What's the Best Mattress for Stomach Sleepers?
Anyone who sleeps on their stomach (and 7% of Americans do) has probably heard the warnings about back pain—or experienced some aches and soreness firsthand. While sleeping prone can help reduce snoring, stomach sleeping is less than ideal for spinal health.
That's because we carry the bulk of our weight across the hips and belly, so sleeping on one's stomach "affects the curvature of the spine and makes it hard for it to stay in a neutral position," explains Michael Breus, PhD, a Los Angeles sleep specialist and author of Good Night: The Sleep Doctor's 4-week Program to Better Sleep and Better Health. The result of that misalignment: chronic back and neck pain, especially since you likely sleep with your head turned to one side. We're often asked what type of mattress is best for stomach sleepers. Below is everything stomach sleepers need to know to choose the top mattresses and beds for them.
Best mattress for stomach sleepers
Doctors encourage stomach sleepers to try to train themselves to adopt another sleep position, but if you can't break the habit, it helps to choose a mattress that will mitigate some of the strain. Here are four features to help determine the best mattress for stomach sleepers.
Firmness is a key consideration when choosing the best kind of mattress for stomach sleepers. Most stomach sleepers do best on a firm surface. That allows your body to maintain the best possible alignment while lying face-down, says Ben Trapskin, editor of mattress review site Sleep Sherpa. If the mattress is too soft, your stomach will pull your spine down into an exaggerated curve, especially if you already carry a lot of weight around your midsection. (Check out our article on the best mattress for heavy stomach sleepers, back sleepers, and side sleepers.)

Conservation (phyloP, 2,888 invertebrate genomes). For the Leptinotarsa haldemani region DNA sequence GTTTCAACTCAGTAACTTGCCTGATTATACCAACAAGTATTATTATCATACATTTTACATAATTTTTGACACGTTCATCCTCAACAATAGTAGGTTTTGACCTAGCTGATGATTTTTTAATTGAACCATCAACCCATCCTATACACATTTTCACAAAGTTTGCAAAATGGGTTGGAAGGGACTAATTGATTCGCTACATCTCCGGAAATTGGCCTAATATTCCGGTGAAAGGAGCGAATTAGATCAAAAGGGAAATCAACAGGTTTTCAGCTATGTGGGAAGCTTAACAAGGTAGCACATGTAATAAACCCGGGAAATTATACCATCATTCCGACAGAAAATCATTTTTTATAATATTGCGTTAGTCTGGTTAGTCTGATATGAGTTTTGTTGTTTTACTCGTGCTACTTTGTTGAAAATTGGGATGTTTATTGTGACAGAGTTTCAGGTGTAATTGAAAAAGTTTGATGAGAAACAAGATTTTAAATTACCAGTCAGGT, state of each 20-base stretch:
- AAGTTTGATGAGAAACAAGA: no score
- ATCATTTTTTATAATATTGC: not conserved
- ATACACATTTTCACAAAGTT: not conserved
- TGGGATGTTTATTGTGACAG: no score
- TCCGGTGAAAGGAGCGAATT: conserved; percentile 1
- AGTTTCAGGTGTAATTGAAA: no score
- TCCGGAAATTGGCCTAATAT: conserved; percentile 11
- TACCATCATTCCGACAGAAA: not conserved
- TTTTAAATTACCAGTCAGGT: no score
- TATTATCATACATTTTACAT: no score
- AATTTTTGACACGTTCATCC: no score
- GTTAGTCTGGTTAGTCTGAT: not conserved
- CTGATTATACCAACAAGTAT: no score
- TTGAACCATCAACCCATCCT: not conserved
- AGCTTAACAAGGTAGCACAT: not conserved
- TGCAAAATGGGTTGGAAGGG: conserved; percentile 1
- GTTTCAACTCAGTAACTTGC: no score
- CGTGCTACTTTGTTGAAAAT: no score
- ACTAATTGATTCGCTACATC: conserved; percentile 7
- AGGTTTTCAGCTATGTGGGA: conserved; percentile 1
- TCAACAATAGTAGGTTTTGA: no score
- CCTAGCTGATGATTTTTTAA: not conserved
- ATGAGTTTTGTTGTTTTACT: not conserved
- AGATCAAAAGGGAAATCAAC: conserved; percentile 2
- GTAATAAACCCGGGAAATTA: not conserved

But while firmer is better, be mindful that you can have too much of a good thing. An overly firm bed will put pressure on your ribs and stomach, making for an uncomfortable night. The best mattresses for stomach sleepers will fall between a four and seven on the typical firmness scale, says Breus. The more you weigh, the higher you should go in that range. Finding your sweet spot on the firmness scale is critical, especially when trying to find the best mattress for stomach sleepers with lower back pain. (Here are more tips for choosing the right mattress for your body type.)
Learn More About the Best Saatva Mattresses for Stomach Sleepers
When looking for the best mattress for stomach sleepers, this is one area where you don't want to cut corners. Mattresses made with lesser quality materials are more likely to sag sooner, messing up your alignment and putting you at risk for back pain if you're a stomach sleeper. When it comes to memory foam, factors that affect durability include the density of the foam (the higher the density, the longer it lasts), and the number and type of layers. For innerspring mattresses, pay close attention to the style and thickness of coils, as well as the type of foam used in the top comfort layer.
Memory foam is known for molding to the shape of your body when you lie down, which is great for side and back sleepers but may not be ideal for stomach sleepers (especially heavier ones). With that said, if you're a stomach sleeper and you like the body-hugging feel of memory foam, make sure to choose one that is firm enough to offer the necessary support. “You should get a sort of floating sensation," says Trapskin, rather than a sinking one.